In the summer of 2017 it was purchased by Brent Swift, a local developer with a great track record for doing quality renovations.
Swift announced that he planned to restore it as living units -- six one-bedroom and two two-bedroom apartments.

Some cleanup of the structure started shortly afterward.

But Swift unexpectedly sold the property in December 2017 to Steve Morris.
A disappointment, though Morris is a solid property developer as well.

Morris decided to drop the apartment concept and go with commercial office space instead.

Nevertheless, all activity on the building stopped.
More than a year went by with no movement.

It even caught fire early this year (Feb 6, 2019) -- probably caused by an urban dweller.
Fortunately, no serious damage was done.
After this incident, the roof was re-decked.

Finally, just a few weeks ago, activity at the site began again.



Morris is working with preservation architect Catherine Montgomery to determine how best to fix and update the structure.
He is seeking tax credits from the State Historic Preservation Office to help offset the costs of the project.

The roof and exterior will be fully fixed and sealed before dealing with the interior.
Morris plans to wait until signing actual tenants before determing floor plans and proceding further.


I hope this goes well.
Though the building is in rough shape now, it has great bones.
It could be a real gem.

Last edited by Peerson; Jul 26, 2019 at 5:09 AM.
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Old Posted Jul 27, 2019, 2:47 PM
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Evening over the river


source: https://deskgram.net/p/2096927853878065606_670785384
photo by: Steve Johnson
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Old Posted Jul 27, 2019, 2:57 PM
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Excavation has begun on the site for the Convention Center garage:

source: https://twitter.com/dtOKCbuilds/stat...76392300683264


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Old Posted Jul 27, 2019, 6:09 PM
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Positive Tomorrows

Positive Tomorrows is a non-profit organization in Oklahoma City that provides assistance to homeless children.
They recently set out to build a new school in NW OKC to accomodate growing demand.

from the architect's description:
The 36,000 square-foot elementary school will have classrooms for Pre-K through 5th grade, art and music, special education, and outdoor learning opportunities.
The facility also has a secure entry vestibule, offices, family support services, meeting rooms, and additional rooms for clothing and donations.

Other features include a large, centrally located Commons area, Learning Stairs, an indoor/outdoor Library, a Maker Space, and Kitchen Lab.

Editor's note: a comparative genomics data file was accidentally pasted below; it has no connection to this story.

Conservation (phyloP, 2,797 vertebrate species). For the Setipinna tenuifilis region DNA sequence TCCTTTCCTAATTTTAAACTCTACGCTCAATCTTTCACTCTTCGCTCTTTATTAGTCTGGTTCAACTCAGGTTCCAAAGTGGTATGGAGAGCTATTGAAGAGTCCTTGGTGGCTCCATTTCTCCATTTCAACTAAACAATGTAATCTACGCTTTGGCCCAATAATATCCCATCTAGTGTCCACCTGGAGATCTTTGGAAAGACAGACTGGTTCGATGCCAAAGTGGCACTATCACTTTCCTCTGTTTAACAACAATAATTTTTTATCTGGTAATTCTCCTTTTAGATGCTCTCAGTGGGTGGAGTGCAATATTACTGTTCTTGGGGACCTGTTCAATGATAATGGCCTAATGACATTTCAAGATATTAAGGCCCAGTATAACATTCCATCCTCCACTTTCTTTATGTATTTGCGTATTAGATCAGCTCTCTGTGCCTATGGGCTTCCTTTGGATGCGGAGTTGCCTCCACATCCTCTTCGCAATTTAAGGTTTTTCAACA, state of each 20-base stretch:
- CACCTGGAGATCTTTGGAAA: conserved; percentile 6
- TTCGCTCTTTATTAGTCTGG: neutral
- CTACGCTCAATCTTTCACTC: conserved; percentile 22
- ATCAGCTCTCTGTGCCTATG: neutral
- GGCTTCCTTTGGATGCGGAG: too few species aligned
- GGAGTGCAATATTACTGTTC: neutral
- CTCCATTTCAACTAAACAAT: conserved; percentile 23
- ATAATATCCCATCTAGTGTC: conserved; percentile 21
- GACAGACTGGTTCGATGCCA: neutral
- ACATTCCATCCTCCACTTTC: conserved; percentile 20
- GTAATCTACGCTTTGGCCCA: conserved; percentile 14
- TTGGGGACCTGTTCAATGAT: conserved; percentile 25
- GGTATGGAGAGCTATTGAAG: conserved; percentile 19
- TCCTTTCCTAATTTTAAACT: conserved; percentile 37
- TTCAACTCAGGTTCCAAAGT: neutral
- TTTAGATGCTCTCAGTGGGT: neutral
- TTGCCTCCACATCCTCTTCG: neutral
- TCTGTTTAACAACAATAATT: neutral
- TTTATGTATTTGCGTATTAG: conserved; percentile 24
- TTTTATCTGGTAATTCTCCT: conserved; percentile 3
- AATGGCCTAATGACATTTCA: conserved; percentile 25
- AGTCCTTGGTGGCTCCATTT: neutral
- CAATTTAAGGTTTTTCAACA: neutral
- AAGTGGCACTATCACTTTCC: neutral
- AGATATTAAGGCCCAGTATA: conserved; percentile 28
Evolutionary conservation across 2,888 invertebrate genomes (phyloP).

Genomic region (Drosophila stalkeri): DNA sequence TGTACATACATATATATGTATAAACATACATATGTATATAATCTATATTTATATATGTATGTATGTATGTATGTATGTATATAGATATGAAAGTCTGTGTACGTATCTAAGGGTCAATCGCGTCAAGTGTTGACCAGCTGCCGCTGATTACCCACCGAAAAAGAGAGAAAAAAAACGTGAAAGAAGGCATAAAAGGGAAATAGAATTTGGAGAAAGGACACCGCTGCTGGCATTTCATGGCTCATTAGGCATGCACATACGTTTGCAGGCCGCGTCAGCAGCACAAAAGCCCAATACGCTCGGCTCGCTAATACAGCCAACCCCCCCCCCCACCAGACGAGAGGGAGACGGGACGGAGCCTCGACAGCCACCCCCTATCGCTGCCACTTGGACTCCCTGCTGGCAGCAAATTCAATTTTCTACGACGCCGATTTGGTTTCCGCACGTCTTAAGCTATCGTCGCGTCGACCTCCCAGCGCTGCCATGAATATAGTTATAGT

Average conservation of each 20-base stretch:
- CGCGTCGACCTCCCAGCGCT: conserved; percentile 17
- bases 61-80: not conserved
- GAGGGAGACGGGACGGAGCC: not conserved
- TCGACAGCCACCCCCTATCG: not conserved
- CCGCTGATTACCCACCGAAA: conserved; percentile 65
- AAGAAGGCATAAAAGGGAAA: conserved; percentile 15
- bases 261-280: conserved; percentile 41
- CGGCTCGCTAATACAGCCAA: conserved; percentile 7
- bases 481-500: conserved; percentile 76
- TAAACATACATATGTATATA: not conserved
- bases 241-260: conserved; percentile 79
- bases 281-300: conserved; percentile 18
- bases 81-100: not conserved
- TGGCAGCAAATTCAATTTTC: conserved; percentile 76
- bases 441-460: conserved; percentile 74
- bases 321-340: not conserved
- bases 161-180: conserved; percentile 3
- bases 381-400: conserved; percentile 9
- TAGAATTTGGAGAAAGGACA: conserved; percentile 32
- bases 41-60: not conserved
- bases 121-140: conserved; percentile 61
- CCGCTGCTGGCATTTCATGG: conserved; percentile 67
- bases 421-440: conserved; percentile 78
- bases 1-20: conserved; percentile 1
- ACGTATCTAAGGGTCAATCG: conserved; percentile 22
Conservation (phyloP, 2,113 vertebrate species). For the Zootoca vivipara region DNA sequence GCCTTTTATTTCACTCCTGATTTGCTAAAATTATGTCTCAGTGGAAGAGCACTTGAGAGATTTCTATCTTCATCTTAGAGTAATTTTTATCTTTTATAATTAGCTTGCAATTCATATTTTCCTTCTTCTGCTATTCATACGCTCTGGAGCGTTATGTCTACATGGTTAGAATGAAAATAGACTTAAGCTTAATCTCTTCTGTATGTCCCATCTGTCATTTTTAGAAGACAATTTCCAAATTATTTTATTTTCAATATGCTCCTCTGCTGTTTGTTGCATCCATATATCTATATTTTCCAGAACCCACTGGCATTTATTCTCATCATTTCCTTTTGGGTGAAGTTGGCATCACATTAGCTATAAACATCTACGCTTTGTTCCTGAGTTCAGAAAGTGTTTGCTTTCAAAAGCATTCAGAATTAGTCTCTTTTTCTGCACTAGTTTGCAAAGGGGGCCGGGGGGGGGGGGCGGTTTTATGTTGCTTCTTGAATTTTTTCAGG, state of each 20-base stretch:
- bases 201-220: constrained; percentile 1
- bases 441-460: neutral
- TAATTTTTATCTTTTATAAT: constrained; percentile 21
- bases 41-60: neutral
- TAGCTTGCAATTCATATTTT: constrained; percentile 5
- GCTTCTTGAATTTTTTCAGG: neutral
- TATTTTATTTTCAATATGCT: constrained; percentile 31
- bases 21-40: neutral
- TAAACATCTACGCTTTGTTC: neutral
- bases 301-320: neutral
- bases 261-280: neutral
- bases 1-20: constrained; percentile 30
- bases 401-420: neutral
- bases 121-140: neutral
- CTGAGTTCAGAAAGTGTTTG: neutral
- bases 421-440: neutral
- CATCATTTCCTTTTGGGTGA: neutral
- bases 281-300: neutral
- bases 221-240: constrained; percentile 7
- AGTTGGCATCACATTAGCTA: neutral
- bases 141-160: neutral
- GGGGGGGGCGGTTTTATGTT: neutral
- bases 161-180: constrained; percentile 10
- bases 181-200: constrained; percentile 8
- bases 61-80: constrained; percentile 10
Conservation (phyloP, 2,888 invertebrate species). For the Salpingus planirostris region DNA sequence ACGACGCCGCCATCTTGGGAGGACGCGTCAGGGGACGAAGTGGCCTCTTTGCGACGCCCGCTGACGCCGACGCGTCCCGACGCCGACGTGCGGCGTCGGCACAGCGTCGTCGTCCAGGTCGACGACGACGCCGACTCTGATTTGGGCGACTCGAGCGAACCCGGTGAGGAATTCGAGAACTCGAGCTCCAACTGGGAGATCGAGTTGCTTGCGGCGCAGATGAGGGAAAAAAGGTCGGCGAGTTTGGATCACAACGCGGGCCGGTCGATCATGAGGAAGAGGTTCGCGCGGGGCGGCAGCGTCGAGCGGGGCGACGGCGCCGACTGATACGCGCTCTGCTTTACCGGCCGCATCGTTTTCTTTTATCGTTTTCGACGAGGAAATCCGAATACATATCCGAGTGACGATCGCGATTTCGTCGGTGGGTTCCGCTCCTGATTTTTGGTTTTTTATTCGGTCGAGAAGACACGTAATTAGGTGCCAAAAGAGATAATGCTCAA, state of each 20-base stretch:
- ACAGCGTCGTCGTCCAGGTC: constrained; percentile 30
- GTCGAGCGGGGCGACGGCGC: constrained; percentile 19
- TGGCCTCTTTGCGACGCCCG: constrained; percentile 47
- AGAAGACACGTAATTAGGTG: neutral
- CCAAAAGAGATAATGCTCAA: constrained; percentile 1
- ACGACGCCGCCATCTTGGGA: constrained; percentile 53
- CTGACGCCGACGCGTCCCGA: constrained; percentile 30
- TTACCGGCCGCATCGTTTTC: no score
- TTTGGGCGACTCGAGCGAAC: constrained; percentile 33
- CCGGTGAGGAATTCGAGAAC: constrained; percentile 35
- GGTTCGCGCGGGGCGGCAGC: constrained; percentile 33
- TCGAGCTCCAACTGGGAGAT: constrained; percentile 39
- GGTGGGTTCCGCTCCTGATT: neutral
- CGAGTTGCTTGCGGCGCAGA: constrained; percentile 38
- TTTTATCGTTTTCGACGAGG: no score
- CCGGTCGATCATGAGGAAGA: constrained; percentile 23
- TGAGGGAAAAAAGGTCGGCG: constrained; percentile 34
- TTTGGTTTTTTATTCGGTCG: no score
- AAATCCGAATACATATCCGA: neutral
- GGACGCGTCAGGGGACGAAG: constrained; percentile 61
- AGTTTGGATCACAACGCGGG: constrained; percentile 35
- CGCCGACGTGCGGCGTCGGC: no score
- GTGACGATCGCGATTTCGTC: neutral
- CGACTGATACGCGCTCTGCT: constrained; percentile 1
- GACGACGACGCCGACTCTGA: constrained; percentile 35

Two of the classrooms double as storm shelters during severe weather.

At their current facility, they are helping 74 kids, which is about the limit.
With the new, larger facility they will be able to provide services to over 200 kids.

All funding is through private donations.


Construction for this started last fall.

Location is at 901 N. Villa:

This is situated next to the existing complex for NorthCare, which is a mental health clinic.
General Pershing Blvd is the long street near the bottom of the photo.


Construction shot from about a month ago:


Recent pics from MA+ Architecture:


Positive Tomorrows is the only private school in the USA with the sole purpose of educating homeless children.

website: https://www.positivetomorrows.org
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Old Posted Jul 27, 2019, 11:37 PM
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WRWA terminal expansion

Will Rogers World Airport has added a section to their website to cover the new terminal expansion.

url: https://flyokc.com/were-expanding

This goes into great detail about the coming changes ahead for the airport as a result of the terminal expansion.
  • Centralized Security Checkpoint
  • Improved Circulation of Passengers
  • Public Observation Lounge
  • Public Art
  • Future Custom Facilities
  • Concessions
  • Pet Area, etc...


Huge rendering (broken into two parts):

They have also set up a construction cam here:


A few shots from the cam today:

An old cargo building was recently demolished to make room for the new terminal gates.
They posted a time-lapse video of this on their facebook page:

video link: https://www.facebook.com/WillRogersW...686/?__tn__=-R

Last edited by Peerson; Jul 28, 2019 at 12:02 AM.
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Old Posted Jul 28, 2019, 7:10 PM
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Omni Hotel -- now working on the foundation of the 12th floor: